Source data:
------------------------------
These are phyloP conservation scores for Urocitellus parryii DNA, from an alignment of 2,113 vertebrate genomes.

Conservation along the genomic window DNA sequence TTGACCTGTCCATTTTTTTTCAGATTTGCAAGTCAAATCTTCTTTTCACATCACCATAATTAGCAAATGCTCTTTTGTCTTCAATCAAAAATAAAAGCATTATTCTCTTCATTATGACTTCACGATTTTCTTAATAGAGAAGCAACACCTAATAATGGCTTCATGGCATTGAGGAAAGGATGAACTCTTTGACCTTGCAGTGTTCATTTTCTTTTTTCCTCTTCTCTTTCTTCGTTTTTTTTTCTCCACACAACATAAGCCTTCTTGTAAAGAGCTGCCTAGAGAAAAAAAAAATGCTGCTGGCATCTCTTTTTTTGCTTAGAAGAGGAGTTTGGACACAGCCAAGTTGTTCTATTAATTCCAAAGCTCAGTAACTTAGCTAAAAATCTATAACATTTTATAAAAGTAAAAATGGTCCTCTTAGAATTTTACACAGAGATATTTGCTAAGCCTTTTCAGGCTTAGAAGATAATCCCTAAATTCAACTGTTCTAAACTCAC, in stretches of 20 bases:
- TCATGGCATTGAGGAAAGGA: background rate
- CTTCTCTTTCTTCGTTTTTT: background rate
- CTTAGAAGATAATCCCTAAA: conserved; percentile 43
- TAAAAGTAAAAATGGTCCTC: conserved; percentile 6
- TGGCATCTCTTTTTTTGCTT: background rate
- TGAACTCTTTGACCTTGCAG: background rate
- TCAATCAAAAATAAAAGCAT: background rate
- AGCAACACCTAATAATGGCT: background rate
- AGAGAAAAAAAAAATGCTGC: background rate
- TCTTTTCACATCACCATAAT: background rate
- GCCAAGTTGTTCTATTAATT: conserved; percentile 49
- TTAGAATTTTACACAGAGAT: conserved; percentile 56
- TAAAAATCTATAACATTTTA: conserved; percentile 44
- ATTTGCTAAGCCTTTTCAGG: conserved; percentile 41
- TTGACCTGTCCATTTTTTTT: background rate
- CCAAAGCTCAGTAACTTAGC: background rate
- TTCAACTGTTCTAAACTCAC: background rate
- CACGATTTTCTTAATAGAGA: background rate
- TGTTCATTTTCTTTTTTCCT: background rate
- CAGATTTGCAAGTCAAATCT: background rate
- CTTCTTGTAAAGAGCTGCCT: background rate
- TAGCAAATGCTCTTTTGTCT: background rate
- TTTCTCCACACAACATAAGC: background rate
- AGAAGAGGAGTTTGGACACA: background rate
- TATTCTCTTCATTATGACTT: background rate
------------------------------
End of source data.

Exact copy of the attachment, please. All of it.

These are phyloP conservation scores for Urocitellus parryii DNA, from an alignment of 2,113 vertebrate genomes.

Conservation along the genomic window DNA sequence TTGACCTGTCCATTTTTTTTCAGATTTGCAAGTCAAATCTTCTTTTCACATCACCATAATTAGCAAATGCTCTTTTGTCTTCAATCAAAAATAAAAGCATTATTCTCTTCATTATGACTTCACGATTTTCTTAATAGAGAAGCAACACCTAATAATGGCTTCATGGCATTGAGGAAAGGATGAACTCTTTGACCTTGCAGTGTTCATTTTCTTTTTTCCTCTTCTCTTTCTTCGTTTTTTTTTCTCCACACAACATAAGCCTTCTTGTAAAGAGCTGCCTAGAGAAAAAAAAAATGCTGCTGGCATCTCTTTTTTTGCTTAGAAGAGGAGTTTGGACACAGCCAAGTTGTTCTATTAATTCCAAAGCTCAGTAACTTAGCTAAAAATCTATAACATTTTATAAAAGTAAAAATGGTCCTCTTAGAATTTTACACAGAGATATTTGCTAAGCCTTTTCAGGCTTAGAAGATAATCCCTAAATTCAACTGTTCTAAACTCAC, in stretches of 20 bases:
- TCATGGCATTGAGGAAAGGA: background rate
- CTTCTCTTTCTTCGTTTTTT: background rate
- CTTAGAAGATAATCCCTAAA: conserved; percentile 43
- TAAAAGTAAAAATGGTCCTC: conserved; percentile 6
- TGGCATCTCTTTTTTTGCTT: background rate
- TGAACTCTTTGACCTTGCAG: background rate
- TCAATCAAAAATAAAAGCAT: background rate
- AGCAACACCTAATAATGGCT: background rate
- AGAGAAAAAAAAAATGCTGC: background rate
- TCTTTTCACATCACCATAAT: background rate
- GCCAAGTTGTTCTATTAATT: conserved; percentile 49
- TTAGAATTTTACACAGAGAT: conserved; percentile 56
- TAAAAATCTATAACATTTTA: conserved; percentile 44
- ATTTGCTAAGCCTTTTCAGG: conserved; percentile 41
- TTGACCTGTCCATTTTTTTT: background rate
- CCAAAGCTCAGTAACTTAGC: background rate
- TTCAACTGTTCTAAACTCAC: background rate
- CACGATTTTCTTAATAGAGA: background rate
- TGTTCATTTTCTTTTTTCCT: background rate
- CAGATTTGCAAGTCAAATCT: background rate
- CTTCTTGTAAAGAGCTGCCT: background rate
- TAGCAAATGCTCTTTTGTCT: background rate
- TTTCTCCACACAACATAAGC: background rate
- AGAAGAGGAGTTTGGACACA: background rate
- TATTCTCTTCATTATGACTT: background rate